Break out your wallet

When comparing the cost of these tools, you must remember that while you can ‘part-out’ the solutions, the cost of integration and complicating your stack will undoubtedly cost you more time and money. So, unless you are a startup and value your own time at zero, find the product that satisfies as much of your needs as possible. And be sure to compare apples to apples.

Most tools have cost models based on some form of transactional metric, whether it is Monthly Unique Users (MUU), Monthly Active Users (MAU), data transactions, or volume of push engagements (though the latter has begun trending towards obsolescence). Be sure you convert pricing vectors accordingly in your evaluations.

Let’s get to the meat of it. It’s reasonable to assume that most of you will be landing in the $5k-$10k / yr spend until you grow to where you can see the ROI of each change you make in the stack.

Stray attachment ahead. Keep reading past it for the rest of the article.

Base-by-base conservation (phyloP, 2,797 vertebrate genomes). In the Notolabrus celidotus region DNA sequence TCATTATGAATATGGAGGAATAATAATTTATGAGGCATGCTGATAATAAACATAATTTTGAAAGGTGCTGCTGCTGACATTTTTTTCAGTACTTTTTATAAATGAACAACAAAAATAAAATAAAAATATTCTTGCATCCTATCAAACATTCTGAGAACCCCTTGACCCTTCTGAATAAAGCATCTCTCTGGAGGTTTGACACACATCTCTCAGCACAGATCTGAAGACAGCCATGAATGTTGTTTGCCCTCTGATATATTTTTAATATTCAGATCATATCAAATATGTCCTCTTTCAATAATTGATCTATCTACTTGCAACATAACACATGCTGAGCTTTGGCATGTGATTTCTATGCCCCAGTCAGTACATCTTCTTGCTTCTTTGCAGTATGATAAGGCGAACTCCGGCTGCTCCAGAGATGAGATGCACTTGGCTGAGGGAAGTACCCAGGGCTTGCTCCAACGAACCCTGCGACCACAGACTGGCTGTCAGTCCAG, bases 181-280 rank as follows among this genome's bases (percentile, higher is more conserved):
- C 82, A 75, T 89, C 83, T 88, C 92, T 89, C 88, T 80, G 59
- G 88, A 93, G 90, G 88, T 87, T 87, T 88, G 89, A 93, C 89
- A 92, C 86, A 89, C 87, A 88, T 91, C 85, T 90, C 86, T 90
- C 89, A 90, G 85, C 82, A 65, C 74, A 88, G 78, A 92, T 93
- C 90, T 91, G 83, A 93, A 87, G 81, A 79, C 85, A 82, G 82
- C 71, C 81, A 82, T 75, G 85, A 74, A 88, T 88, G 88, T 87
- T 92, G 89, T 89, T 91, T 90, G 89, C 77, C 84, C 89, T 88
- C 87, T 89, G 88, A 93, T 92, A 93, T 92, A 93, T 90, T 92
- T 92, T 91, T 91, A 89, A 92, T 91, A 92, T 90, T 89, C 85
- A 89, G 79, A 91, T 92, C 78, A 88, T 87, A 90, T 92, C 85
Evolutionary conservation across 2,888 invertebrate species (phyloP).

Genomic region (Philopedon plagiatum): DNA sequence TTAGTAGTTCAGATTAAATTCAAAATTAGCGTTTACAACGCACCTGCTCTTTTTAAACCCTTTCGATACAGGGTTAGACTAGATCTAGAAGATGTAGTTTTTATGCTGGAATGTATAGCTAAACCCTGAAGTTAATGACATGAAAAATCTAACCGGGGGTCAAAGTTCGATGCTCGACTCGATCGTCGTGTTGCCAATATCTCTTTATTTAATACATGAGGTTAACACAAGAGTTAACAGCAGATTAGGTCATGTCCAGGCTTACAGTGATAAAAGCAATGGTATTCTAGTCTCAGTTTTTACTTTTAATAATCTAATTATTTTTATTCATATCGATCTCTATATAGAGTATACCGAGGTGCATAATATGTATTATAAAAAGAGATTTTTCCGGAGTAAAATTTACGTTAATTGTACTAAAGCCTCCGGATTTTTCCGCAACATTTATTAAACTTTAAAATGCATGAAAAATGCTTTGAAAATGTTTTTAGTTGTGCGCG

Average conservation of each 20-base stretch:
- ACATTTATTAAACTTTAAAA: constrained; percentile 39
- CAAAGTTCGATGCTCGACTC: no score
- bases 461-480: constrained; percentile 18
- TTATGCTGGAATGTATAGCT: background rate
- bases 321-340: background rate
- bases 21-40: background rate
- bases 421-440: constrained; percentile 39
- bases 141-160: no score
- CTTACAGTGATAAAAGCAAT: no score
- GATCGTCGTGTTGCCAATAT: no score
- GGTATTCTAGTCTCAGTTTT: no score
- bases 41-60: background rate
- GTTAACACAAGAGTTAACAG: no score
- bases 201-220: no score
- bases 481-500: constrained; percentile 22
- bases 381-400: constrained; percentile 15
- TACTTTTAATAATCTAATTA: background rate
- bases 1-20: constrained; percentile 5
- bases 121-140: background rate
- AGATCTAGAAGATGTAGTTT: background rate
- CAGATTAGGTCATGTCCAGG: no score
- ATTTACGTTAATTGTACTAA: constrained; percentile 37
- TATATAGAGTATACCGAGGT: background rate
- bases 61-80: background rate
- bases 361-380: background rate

What are your thoughts on the creating the right product stack? Comment below or tweet us at @apply_digital or to me at @scottmmichaels and let us know your thoughts.

Apply Digital

We make and market smart digital products.

Apply Digital

Apply is a digital product studio with offices in Vancouver, Toronto, Los Angeles, and New York City. Informed by human insights and empirical data, Apply makes and markets apps, platforms, and brand experiences that are smart by nature and intuitive by design.

Scott Michaels

Written by

Partner at Apply Digital, Chief Strategist , Techstars Mentor, let's talk!

Apply Digital

Apply is a digital product studio with offices in Vancouver, Toronto, Los Angeles, and New York City. Informed by human insights and empirical data, Apply makes and markets apps, platforms, and brand experiences that are smart by nature and intuitive by design.